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COP 27: WADB to dedicate 25% of portfolio to climate projects over 2021-2025

Monday, 14 November 2022 17:56
COP 27: WADB to dedicate 25% of portfolio to climate projects over 2021-2025

(Ecofin Agency) - The committed investment percentage is higher than the 10% the WADB dedicated to climate financing over 2015-2019.  

The West African Development Bank (WADB) plans to invest XOF825 billion (US$1.3 billion), representing at least 25% of its portfolio in climate projects over 2021-2025. The commitment was announced by WADB president Serge Ekue on the sidelines of COP27 held in Sharm el-Sheikh in Egypt last week.  

"Our goal is to allocate 25% or about €1.2 billion of our commitments to climate finance between 2021 and 2025 with an expected 10% leverage from funds and capital markets," he said, citing the key sectors that will benefit from the dedicated climate financing.  

Climate-smart agriculture

The funds, expected from capital markets and partners, will be used to address the various problems caused by climate change, food security being the first priority area.

First, the WADB intends to strengthen WAEMU countries’ capacity to overcome food insecurity by financing the development of climate-smart agriculture.  

"In our fight against food insecurity, 14% of our overall commitments have been devoted to agriculture, i.e. CFAF965 billion in cumulative financing. We will continue to strengthen our interventions in this essential and priority sector," the Serge Ekue promised at the Africa Investment Forum (AIF) held in Abidjan from November 2 to 4, 2022. This promise was reiterated on the sidelines of COP27, at a time when the climate change is having an increasingly apparent impact.

Sahelian countries, notably Burkina Faso, Mali and Niger, who are all members of the WAEMU union are already grappling with the impacts of climate change. In the last two agricultural seasons, climate change dashed their hopes for harvests, putting great pressure on the production of their southern neighbors, namely Benin, Togo and Côte d'Ivoire.  The situation, combined with the consequences of the Russia-Ukraine war, fueled an inflationary bubble with prices reaching record levels in the affected countries.

According to observers, this is just the beginning of a series of poor harvests that may further food insecurity and affect the growth of other non-Sahelian WAEMU countries as the eight member countries heavily depend on Agriculture that provides jobs to more than 50% of the population.

Solar projects to strengthen access to energy

The second focus is energy transition. In that regard, the WADB plans to finance the development of 380MW energy sources, combining clean sources and connecting intra-regional infrastructure. Specifically, it will fund the installation of approximately 215 MW of new solar energy generation infrastructure. The energy program also aims to "strengthen the regulatory framework and public energy institutions' capacity to attract large-scale private capital through application of the IPP [ed.note: Independent power producer] and PPP [ed.note: Public-Private partnerships] models.”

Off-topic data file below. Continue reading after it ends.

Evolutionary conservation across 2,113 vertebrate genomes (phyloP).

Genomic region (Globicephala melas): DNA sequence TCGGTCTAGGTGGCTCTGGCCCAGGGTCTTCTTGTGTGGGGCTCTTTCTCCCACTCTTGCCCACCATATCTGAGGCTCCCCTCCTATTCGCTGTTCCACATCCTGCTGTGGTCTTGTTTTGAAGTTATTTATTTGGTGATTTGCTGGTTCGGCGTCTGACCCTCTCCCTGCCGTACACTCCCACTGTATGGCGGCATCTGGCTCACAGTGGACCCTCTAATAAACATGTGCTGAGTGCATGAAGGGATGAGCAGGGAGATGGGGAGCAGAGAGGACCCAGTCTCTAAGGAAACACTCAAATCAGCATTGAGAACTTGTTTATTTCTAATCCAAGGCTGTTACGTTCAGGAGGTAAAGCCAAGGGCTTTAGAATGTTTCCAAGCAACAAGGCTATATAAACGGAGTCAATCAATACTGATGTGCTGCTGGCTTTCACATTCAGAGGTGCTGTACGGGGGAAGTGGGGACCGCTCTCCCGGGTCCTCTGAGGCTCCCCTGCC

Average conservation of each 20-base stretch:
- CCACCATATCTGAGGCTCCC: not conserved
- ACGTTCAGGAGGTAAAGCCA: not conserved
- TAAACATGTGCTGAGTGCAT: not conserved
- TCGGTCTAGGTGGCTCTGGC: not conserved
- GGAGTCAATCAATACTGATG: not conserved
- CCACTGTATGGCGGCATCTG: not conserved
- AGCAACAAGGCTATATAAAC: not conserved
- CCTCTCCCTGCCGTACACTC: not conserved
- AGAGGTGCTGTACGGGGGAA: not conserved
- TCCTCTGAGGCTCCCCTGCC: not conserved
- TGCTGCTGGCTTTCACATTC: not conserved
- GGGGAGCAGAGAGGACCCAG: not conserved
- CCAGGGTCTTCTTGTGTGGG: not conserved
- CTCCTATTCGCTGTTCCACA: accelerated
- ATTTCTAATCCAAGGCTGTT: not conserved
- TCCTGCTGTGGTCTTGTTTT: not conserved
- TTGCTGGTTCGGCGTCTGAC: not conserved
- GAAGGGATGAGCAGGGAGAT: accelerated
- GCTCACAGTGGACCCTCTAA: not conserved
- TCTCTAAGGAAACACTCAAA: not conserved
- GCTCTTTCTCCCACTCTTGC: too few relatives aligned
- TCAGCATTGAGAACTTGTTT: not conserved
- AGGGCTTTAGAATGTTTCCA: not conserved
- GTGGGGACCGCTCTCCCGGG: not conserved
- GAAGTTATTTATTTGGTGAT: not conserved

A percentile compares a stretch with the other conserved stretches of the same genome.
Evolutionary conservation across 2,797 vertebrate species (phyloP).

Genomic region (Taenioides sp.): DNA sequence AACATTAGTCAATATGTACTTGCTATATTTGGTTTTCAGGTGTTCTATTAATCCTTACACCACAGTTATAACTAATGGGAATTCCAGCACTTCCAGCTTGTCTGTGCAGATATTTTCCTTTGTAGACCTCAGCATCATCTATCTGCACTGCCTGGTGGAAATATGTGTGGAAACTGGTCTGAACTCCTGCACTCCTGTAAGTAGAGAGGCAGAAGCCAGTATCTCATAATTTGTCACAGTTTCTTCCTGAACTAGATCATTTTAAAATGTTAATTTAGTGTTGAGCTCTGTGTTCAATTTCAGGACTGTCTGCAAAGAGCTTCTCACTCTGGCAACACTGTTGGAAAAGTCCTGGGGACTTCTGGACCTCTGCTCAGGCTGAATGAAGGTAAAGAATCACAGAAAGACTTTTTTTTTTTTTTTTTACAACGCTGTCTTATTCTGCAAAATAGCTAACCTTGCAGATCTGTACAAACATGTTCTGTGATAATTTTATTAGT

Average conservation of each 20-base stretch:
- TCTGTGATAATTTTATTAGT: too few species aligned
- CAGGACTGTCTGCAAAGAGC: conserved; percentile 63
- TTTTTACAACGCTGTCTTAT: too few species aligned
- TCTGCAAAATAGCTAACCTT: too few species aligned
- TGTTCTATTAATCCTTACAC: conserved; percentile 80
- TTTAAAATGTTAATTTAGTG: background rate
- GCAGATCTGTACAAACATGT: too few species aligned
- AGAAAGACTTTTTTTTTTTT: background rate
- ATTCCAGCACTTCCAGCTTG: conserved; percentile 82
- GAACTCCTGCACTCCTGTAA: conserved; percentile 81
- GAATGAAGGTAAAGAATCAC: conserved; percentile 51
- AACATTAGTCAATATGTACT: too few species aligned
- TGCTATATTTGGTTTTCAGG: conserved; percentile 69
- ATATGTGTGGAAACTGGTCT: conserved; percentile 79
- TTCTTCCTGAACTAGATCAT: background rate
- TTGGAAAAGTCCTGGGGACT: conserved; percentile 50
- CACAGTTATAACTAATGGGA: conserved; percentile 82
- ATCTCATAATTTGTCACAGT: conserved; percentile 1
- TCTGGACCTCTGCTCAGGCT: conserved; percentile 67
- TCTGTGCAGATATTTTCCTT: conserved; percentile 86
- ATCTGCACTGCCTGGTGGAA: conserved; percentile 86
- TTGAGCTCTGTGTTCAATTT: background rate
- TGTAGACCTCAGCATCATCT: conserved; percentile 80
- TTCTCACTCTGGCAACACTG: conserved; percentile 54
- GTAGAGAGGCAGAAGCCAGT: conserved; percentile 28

Green cities to meet demographic challenges

The WAEMU population is expected to rise by 121% by 2050, from 127 million in 2019 to 280 million. The population growth could lead “to strong urbanization of major cities, causing huge challenges and forcing government to adopt sustainable models that favors urban transition with the construction of infrastructure (transport and housing) and climate-smart green urban spaces", WADB experts stress.

The development bank wants to contribute to the transformation process on a continent where 80% of the houses to be found by 2050 are yet to be built. Meanwhile “nearly 40% of global carbon dioxide emissions come from the real estate sector.”

The WADB wants to use part of its dedicated climate fund to support member countries in the development of “sustainable urban models with climate-resilient cities and infrasturscture,” said Serge Ekue at a press briefing.

According to the WADB 2021-2025 environment and climate strategy, the development bank will contribute to the transformation process by funding the construction of basic infrastructure, social services (health and education), affordable housing and the development of waste management projects. It will also fund the construction of transport networks promoting  electric mobility, as well as climate-resilient urban projects.

Overall, through these various commitments, the financial institution -which is focused on increasing both its commitment and the regional banking sector’s commitment to green projects- wants to help the WAEMU regions reduce their C02 emmision by about 18 million tons and strengthen their resilience.

Fiacre E. Kakpo

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